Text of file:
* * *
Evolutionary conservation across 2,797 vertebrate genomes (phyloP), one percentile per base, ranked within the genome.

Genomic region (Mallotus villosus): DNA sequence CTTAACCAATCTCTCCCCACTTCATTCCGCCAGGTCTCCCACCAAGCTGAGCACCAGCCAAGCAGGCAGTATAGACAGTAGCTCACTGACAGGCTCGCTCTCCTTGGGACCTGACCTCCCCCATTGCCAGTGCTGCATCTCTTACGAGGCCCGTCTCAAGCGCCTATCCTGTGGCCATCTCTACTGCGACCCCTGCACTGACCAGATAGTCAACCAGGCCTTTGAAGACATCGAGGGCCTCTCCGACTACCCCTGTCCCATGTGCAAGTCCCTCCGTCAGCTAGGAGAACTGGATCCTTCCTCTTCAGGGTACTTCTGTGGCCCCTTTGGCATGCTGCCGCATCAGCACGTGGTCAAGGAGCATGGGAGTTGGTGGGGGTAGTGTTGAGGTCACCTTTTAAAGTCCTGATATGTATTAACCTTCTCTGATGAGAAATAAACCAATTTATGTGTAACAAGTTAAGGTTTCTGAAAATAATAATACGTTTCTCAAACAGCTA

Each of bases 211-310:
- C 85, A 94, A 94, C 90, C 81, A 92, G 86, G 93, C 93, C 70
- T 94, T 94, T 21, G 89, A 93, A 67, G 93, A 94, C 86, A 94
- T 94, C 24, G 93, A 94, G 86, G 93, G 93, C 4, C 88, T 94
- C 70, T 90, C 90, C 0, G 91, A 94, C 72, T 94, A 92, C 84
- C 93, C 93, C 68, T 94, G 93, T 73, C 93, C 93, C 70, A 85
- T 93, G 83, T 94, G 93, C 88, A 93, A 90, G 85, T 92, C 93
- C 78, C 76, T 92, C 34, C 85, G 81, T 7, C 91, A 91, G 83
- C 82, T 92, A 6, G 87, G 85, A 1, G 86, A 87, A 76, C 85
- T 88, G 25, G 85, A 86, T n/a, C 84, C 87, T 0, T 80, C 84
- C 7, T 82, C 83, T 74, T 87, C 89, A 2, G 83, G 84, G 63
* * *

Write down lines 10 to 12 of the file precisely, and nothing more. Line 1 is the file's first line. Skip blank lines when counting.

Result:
- C 78, C 76, T 92, C 34, C 85, G 81, T 7, C 91, A 91, G 83
- C 82, T 92, A 6, G 87, G 85, A 1, G 86, A 87, A 76, C 85
- T 88, G 25, G 85, A 86, T n/a, C 84, C 87, T 0, T 80, C 84